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videos | glitterball epk

Steve Blame


Blue Post


Interviews with Jim, Charlie, Derek, Mel, Andy Earl and Stuart MacKenzie at The Guggenheim, Bilbao during the Glitterball video shoot.

Most of the video was about creating the Glitterball video but Jim also spoke about Neapolis and some of the band members talked about their favourite tracks.

Often referred to as the Neapolis EPK, the correct name is the Glitterball EPK.

Audio: Glitterball

JK: Glitterball is probably one of the expressions being used to describe this structure we're in but, personally, I find that this place defies any kind of description.

DF: I don't know what it was at first. Someone said it looks like a rose from the sky, then it was sections of a fish, and then I saw that big dog thing, whatever that is. That's stunning. It's a stunning building.

MG: I've yet to look around the museum. But it is stunning. I've heard so many reports about the architecture and we're here and we're looking at it. Like I said, I haven't been inside yet. Can't wait to get in there and have a look around. Certainly, architecturally, it's wonderful.

CB: Whenever I've been reading about it in the past, I really wasn't that impressed by it. I thought 'this thing's going to look horrendous when you get there and see it.' But it's absolutely amazing.

AE: The whole idea was because the song's called Glitterball, what we wanted to do, was to do something which - when we were coming up with an idea, there was various things that we came up with, but the main thing was this building. And because it's the biggest glitterball in the world, it would be a great idea to work an idea using this. Not as totally obviously, but just to have little bits of the structure and things.

JK: In terms of the music and the performances, we're very much, you know, it's our vision but the videos, while you're doing it you can't really see what's going on and you're very much in the dark which is difficult. So, in other words, you're putting yourself in someone else's hands to try and capture or 'marry' the vision of the song - if that indeed is the goal.

MG: Unless you've got an absolutely cracking script where you know exactly what you're going to be doing acting - I think acting is ???. If you're trying to act something that you're not, it comes across like that on video. I think the best thing to do is to be as natural as possible.

JK: They're not something that I love doing although this is the prestige and the honour, the whole hip-ness of being the first to work inside this amazing place is - makes it that wee bit special.

SM: This is an opening shot and what we really wanted first of all to establish is a band performance. And also something quite unnerving's happening. It's 'What is that? What's happening?' To try and intrigue the viewer into watching the video.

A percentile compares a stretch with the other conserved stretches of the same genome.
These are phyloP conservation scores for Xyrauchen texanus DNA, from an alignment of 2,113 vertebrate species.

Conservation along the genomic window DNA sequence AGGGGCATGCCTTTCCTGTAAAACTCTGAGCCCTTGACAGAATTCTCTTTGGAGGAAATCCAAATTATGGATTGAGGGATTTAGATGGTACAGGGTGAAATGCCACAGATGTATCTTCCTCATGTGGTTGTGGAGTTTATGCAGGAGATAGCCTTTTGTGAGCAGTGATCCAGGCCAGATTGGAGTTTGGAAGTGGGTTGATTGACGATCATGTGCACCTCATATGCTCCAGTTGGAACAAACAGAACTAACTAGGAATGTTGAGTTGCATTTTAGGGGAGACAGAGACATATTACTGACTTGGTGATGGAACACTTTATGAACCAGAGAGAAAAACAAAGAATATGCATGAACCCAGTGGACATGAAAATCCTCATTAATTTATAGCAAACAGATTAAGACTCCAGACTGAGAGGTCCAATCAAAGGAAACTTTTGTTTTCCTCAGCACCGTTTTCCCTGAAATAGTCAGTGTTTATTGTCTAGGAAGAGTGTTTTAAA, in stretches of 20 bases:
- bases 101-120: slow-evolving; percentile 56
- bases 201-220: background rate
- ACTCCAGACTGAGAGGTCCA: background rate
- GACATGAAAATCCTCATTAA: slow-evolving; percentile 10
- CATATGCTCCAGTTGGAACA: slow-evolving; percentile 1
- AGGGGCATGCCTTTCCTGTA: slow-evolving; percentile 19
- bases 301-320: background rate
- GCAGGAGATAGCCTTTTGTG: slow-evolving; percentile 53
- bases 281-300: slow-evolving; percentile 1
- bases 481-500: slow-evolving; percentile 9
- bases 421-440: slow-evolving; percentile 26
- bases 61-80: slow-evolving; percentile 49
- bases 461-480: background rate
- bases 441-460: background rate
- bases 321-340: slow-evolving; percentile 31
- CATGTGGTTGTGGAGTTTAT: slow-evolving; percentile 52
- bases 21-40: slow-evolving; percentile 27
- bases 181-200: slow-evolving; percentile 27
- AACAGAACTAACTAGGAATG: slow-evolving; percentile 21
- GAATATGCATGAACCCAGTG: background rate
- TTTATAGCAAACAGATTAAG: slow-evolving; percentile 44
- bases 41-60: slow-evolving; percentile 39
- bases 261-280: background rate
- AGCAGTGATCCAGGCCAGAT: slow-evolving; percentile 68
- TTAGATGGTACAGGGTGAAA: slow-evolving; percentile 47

Audio: Song For The Tribes

JK: This record was pretty much recorded on the move, I mean, the whole thing about our band is that every time you put out an album you are tempted to say that was a phase or this was a phase. that was another phase. But with Charlie and I things are much more seamless than that and we sort of began this band 20 years ago really. We were on a hitchhiking trip when the idea, or you could say, the determination to see it through began and in some ways that trip is still going on.

CB: I think we wanted to veer away from the rock element. That was something we were bored with and a bit tired. And also, there was a sort of return to many years ago when we were more sequence based. A bit more experimental. A bit more European, dare I say it.

JK: I can definitely feel some musical flashbacks and in terms of the personel, the fact that Derek Forbes is playing with us again and Mel is playing again. It does seem to have come some sort of a circle. But I think to go back and try and create the past - not only do I not really think it's possible, but it wouldn't have interested us. I mean. whatever we did is there - it's still there - you can still get the records or the CDs or whatever and so much has changed - we've changed - every cell in your body has changed since, say, we made New Gold Dream. Technology's changed - everything - but I suppose if you have a long history there are certain themes that are always there, the genetics, and at different times, they for whatever reason make sense again. Maybe it's just the fact that they become fresh because you haven't been in that kind of territory for along time.

AE: We were hoping for nice, sunny weather and, needless to say, when we came to see it, it looked beautiful and it did glitter, but when we came here, since, it's rained.